To present the symphonies in order on five SACDs, this release needs an 85-minute second disc for Nos. 3 and 4. And this disc sounds just as good as the other, shorter ones – which is to say, very good indeed – showing yet again that it has become possible to offer top-quality sound without adhering to the 80-minute length previously considered the limit beyond which digital-disc audio would deteriorate. The fine sound quality is noticeable in the “Eroica,” which Trevino launches with a first movement that is a well-balanced mixture of drama and lyrical flow. Although the movement does not lack scale, it is not as grand and intense as in some other performances; as a result, Trevino’s reading ties the second and third symphonies together in interesting ways, showing the “Eroica” as growing from the earlier work rather than being a complete break from it. In this interpretation, the second movement comes as something of a shock: it opens in deep sorrow of a proto-Romantic type, with a halting rhythm that belies the notion of a funeral march. Only gradually does the notion of a cortège emerge. The lower strings are very fine here, solidly underpinning the entirety of a dirge that, as lengthy as it is, seems even longer because of its emotional depth. This performance offers a movement that blends high drama with deep sadness to very fine effect. Where to go after this second movement is always a problem for conductors. Trevino opts for a third-movement opening that breaks the spell of the funereal second immediately, with scurrying strings and particularly bright woodwinds playing at a tempo that immediately leaves the gloom of the second movement behind. The effect is to split the symphony into two parts – a common enough result in performances, and one that works well here because the third movement is played with enough enthusiasm (and pointed-enough horn parts) so it does not seem a comedown or afterthought in the wake of the second. As if to emphasize the structure of this “part two” of the symphony, Trevino leaps attacca into the finale and sets a faster-than-usual pace for it, with a genuinely breakneck coda. The result is intriguing: this “Eroica” in effect has three movements of approximately equal length – the first, second, and third-plus-fourth. Heard this way, the symphony has clearer through-darkness-to-light progress than it usually possesses. This is an unusual approach that may not be to all tastes: certainly the finale is propulsive, but its pacing, especially in the presto conclusion, makes it less weighty than it can be. Still, Trevino’s handling of the symphony is convincing on its own terms and shows that he has really thought through the ways in which the “Eroica” both fits into the cycle and marks the beginning of a new symphonic approach after the first two, comparatively Classical symphonies.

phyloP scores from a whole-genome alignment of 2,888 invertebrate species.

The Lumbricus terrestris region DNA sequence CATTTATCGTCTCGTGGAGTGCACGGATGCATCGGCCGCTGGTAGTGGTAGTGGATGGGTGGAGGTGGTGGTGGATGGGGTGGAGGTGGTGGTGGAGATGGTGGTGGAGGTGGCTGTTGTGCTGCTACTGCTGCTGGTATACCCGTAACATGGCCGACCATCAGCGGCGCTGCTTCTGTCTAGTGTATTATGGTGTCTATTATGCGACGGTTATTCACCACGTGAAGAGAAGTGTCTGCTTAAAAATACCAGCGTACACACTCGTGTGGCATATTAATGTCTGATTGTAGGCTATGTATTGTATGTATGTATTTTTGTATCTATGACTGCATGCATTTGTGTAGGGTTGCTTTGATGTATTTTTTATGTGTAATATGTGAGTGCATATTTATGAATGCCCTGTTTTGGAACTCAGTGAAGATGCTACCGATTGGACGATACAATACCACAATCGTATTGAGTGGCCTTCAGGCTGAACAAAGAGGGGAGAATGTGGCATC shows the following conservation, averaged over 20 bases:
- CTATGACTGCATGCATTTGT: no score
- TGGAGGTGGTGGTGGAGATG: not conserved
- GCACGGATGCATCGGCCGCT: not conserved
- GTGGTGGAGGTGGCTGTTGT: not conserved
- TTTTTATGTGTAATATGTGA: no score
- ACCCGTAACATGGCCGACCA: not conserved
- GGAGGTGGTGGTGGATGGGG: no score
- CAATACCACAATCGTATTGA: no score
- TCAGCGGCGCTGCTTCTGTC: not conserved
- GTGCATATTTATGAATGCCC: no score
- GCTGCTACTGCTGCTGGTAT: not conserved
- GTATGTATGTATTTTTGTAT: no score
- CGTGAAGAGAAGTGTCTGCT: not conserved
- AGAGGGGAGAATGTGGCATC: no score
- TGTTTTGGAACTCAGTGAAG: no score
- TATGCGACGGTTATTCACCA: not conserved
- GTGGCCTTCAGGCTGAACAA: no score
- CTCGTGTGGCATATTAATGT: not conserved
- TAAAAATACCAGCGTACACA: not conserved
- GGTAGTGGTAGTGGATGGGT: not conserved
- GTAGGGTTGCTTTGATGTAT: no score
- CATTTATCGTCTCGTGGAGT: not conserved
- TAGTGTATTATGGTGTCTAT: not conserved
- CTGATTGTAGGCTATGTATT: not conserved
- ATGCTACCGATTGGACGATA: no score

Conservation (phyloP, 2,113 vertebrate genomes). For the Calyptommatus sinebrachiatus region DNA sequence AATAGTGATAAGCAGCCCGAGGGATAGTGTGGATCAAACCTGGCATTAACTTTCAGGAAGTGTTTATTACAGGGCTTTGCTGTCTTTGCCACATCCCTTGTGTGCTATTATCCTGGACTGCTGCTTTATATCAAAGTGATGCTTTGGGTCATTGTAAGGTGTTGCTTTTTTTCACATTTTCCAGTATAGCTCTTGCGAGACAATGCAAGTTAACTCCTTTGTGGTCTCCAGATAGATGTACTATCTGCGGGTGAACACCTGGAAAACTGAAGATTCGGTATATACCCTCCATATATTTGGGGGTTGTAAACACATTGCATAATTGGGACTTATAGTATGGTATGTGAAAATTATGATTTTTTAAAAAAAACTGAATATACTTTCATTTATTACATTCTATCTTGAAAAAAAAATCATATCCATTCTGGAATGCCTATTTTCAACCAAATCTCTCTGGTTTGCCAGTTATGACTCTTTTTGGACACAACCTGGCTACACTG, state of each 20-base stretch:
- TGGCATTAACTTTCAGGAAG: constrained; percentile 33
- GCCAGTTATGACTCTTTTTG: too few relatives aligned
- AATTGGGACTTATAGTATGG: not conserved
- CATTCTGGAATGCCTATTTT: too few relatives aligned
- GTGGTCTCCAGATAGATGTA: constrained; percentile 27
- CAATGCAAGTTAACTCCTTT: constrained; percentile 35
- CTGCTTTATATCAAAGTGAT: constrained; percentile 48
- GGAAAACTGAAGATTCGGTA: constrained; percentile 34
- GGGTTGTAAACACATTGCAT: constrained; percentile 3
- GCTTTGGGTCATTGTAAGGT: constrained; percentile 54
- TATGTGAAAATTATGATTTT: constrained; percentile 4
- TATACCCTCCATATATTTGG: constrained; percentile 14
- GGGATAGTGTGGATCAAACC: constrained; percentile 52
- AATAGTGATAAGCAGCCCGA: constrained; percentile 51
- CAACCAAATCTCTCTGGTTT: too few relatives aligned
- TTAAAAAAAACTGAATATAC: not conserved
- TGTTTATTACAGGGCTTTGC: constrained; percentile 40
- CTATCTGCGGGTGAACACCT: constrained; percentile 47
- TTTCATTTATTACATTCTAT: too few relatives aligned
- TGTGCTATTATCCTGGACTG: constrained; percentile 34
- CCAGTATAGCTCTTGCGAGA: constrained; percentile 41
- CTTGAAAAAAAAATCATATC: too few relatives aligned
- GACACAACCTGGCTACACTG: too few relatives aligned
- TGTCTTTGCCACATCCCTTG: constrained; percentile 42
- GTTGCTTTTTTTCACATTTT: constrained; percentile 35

Symphony No. 4, like Nos. 2 and 8, tends to get short shrift, or at least shorter shrift than the others, from many conductors. Given Trevino’s propensity for speed, listeners may expect a somewhat hectic approach to No. 4 here. Happily, though, Trevino again shows himself to be a thoughtful conductor. No. 4 is not really a “small” symphony, seeming that way only because it follows the “Eroica” and is about one-third shorter. But the orchestration, the emotional connection, the rhythmic development that Beethoven used in No. 3 are all refined further in No. 4, and Trevino recognizes this – showing his understanding, for instance, in the grandness of the chords that end the first movement’s slow opening section and introduce a well-paced and strongly rhythmic main portion of the movement (in which the bassoon and other winds sound particularly good). There is a sylvan quality to this movement that looks ahead to the “Pastoral,” and Trevino highlights it effectively. The gentle flow of the second movement, in which Beethoven explores contrasting piano and forte passages, is well-handled, with the quietest passages being played in exemplary fashion by both strings and winds. The overall scale of the movement comes through quite well – it is as long as the first, and as long as the third and fourth combined – and shows that this is in no way a “little” symphony. The third movement starts with a strong contrast: as he often does, Trevino opts for a faster-than-usual tempo, which in this case effectively pulls the symphony into brighter territory than it inhabits for the first two movements. This also happens in the “Eroica,” of course, but the change here is more seamless and feels less abrupt – one instance of the ways in which No. 4 moves beyond No. 3. The slower Trio of the third movement does come as a bit of a surprise here, since the main portion of the movement is so quick, but Trevino gives it an almost dancelike quality that works quite well. At the movement’s end, Trevino takes the same approach as in the “Eroica,” starting the fourth movement attacca. And this again has the effect of having listeners hear the last two movements as a whole, giving them, and the symphony as a totality, additional cohesiveness. Despite his penchant for quick tempos, Trevino does not rush here, adhering to the Allegro molto designation but not pushing past it. The result is a conclusion that is almost the symphony’s capstone, although not quite – Beethoven does not become thoroughly finale-focused until his next symphony. No. 4 is, in retrospect, something of a transitional work, and Trevino’s performance does a fine job of showing that while preserving the symphony’s individuality.